State: North Carolina
Link to State Law: North Carolina Statutes
The following information is meant to be a guide. It is believed to be accurate at the time of authorship but may not reflect the most current data due to changes in the law. If you require legal assistance or guidance with regard to North Carolina state law, contact an experienced attorney.
Statute of Limitations: A North Carolina medical malpractice action must be commenced within three years of the act or omission giving rise to the injury, or within two years of the date of discovery, to a maximum of four years following the date of the act or omission. There is a two year statute of limitations on cases involving wrongful death due to medical negligence. When minors are the victims of medical malpractice, they must file suit within one year of their eighteenth birthday. Cases involving retained foreign objects may be commenced within one year of the date of discovery, to a maximum of ten years after the date of the act giving rise to the injury.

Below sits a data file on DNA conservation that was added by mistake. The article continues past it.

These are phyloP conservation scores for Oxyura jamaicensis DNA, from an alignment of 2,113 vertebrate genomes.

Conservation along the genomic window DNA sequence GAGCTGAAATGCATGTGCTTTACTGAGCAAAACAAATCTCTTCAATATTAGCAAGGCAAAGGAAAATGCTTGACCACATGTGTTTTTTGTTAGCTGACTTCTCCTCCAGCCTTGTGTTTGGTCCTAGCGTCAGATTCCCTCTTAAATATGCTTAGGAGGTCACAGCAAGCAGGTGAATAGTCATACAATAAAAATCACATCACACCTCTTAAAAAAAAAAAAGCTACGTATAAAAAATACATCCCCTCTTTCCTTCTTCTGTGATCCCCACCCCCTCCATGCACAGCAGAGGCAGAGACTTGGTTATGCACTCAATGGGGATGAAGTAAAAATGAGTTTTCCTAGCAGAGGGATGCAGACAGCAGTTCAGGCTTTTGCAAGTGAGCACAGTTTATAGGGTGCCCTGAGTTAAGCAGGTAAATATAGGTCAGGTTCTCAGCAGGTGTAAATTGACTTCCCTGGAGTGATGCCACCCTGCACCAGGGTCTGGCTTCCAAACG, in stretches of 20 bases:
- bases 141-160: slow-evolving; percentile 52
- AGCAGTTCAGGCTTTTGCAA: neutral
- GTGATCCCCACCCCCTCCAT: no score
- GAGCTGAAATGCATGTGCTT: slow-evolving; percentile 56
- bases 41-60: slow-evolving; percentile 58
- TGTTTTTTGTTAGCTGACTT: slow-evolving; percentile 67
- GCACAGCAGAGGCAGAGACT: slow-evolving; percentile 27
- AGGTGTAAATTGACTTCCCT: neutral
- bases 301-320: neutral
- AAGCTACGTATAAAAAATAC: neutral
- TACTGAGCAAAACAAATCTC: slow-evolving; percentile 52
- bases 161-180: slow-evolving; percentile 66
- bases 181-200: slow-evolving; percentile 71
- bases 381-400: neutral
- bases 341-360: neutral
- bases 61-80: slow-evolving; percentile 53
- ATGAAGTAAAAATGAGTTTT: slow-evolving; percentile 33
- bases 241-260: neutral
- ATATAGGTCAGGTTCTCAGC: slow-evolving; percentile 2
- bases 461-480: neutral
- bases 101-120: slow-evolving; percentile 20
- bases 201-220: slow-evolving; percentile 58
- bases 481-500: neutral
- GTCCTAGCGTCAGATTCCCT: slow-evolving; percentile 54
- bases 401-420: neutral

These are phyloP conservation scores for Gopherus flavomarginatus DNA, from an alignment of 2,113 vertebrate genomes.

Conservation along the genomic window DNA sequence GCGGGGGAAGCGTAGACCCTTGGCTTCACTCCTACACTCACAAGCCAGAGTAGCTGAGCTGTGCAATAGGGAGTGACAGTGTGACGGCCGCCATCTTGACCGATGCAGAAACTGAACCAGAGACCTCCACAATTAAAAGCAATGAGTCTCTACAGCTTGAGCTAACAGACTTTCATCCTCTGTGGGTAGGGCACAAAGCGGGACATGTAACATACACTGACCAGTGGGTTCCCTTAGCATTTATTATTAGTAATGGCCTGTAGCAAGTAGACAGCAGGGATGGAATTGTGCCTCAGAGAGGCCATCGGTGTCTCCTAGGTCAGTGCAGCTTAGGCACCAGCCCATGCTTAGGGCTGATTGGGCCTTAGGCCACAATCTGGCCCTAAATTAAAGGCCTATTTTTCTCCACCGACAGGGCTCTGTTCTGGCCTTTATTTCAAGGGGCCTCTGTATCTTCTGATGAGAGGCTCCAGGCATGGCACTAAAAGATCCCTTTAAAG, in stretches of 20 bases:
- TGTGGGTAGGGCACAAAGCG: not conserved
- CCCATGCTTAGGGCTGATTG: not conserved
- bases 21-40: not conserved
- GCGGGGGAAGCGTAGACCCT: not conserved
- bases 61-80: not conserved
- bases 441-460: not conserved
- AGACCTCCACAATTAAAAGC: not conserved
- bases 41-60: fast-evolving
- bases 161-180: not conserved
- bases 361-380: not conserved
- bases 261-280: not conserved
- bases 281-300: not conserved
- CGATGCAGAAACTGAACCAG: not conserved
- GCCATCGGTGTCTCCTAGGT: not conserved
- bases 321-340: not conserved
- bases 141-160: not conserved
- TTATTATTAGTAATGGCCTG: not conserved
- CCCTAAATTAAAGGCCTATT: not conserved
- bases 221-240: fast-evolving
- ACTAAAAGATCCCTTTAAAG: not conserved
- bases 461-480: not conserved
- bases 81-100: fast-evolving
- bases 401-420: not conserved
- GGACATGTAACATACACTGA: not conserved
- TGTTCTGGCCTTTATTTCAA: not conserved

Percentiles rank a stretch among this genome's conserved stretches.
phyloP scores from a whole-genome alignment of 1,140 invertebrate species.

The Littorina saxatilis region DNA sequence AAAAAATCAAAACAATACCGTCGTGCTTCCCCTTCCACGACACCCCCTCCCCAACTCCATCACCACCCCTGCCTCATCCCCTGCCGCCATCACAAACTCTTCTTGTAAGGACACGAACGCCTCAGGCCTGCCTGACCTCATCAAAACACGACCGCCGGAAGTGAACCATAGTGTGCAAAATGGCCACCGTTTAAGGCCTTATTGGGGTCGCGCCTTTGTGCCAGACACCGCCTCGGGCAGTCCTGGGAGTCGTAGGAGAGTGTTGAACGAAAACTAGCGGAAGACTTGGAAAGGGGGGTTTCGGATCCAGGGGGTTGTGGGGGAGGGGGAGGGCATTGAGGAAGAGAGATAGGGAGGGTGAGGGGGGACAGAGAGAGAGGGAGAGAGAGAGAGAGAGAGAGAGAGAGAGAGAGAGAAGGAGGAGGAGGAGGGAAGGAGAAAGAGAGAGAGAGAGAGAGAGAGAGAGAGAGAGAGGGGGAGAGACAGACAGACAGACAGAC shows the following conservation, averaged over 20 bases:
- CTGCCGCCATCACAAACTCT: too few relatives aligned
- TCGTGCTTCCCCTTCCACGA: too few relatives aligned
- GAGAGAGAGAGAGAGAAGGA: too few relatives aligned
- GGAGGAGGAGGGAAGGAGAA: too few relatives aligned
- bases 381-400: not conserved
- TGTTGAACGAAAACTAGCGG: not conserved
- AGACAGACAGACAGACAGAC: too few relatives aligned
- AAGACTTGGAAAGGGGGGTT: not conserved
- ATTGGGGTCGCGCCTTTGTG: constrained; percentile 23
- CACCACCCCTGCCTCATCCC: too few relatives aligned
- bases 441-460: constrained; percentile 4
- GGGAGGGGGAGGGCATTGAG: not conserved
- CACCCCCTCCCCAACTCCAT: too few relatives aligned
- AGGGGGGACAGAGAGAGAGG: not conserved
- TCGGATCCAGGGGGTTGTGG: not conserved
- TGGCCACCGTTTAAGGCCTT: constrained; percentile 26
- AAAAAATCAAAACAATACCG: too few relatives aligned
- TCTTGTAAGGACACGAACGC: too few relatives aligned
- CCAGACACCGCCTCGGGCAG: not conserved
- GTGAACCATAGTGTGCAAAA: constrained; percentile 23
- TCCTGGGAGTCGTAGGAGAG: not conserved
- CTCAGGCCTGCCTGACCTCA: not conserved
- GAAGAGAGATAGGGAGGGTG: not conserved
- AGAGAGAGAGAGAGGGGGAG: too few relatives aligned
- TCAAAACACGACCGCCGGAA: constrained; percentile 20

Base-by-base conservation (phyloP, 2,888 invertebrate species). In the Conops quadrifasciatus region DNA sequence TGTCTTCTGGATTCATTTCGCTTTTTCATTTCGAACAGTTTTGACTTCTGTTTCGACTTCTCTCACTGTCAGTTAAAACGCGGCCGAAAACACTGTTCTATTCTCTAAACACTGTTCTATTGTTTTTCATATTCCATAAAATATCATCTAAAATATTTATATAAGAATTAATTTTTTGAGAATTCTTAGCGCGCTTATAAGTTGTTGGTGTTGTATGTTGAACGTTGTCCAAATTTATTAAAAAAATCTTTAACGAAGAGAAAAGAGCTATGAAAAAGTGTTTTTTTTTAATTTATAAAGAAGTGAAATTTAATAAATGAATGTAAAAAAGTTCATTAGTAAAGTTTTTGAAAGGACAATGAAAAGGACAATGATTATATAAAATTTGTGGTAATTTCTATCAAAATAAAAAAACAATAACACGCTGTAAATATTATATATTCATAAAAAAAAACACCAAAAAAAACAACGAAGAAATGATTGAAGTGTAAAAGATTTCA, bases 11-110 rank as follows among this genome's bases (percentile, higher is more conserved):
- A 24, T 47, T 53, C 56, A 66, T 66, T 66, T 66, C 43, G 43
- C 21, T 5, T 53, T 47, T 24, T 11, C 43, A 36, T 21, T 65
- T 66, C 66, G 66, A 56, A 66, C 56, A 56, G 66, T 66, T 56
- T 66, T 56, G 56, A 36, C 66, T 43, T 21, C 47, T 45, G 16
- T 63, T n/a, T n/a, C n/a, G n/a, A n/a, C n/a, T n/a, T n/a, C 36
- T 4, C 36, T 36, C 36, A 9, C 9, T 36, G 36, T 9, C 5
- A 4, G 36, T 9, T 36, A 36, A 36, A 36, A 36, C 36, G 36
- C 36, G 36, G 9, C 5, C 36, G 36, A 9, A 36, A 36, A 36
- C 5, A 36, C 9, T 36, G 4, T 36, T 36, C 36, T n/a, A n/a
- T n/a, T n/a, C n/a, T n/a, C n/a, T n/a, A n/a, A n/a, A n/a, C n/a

Minimum Qualifications of Expert Witnesses: According to North Carolina law, medical malpractice expert witnesses must be licensed physicians and must testify to the standard of care used in the defendant's community.
Limitations on Monetary Damages: Punitive damages in medical malpractice suits are limited to $250,000 or three times economic damages, whichever amount is greater.
Limitations on Attorney Fees: North Carolina law does not impose limits on attorney fees for medical malpractice cases.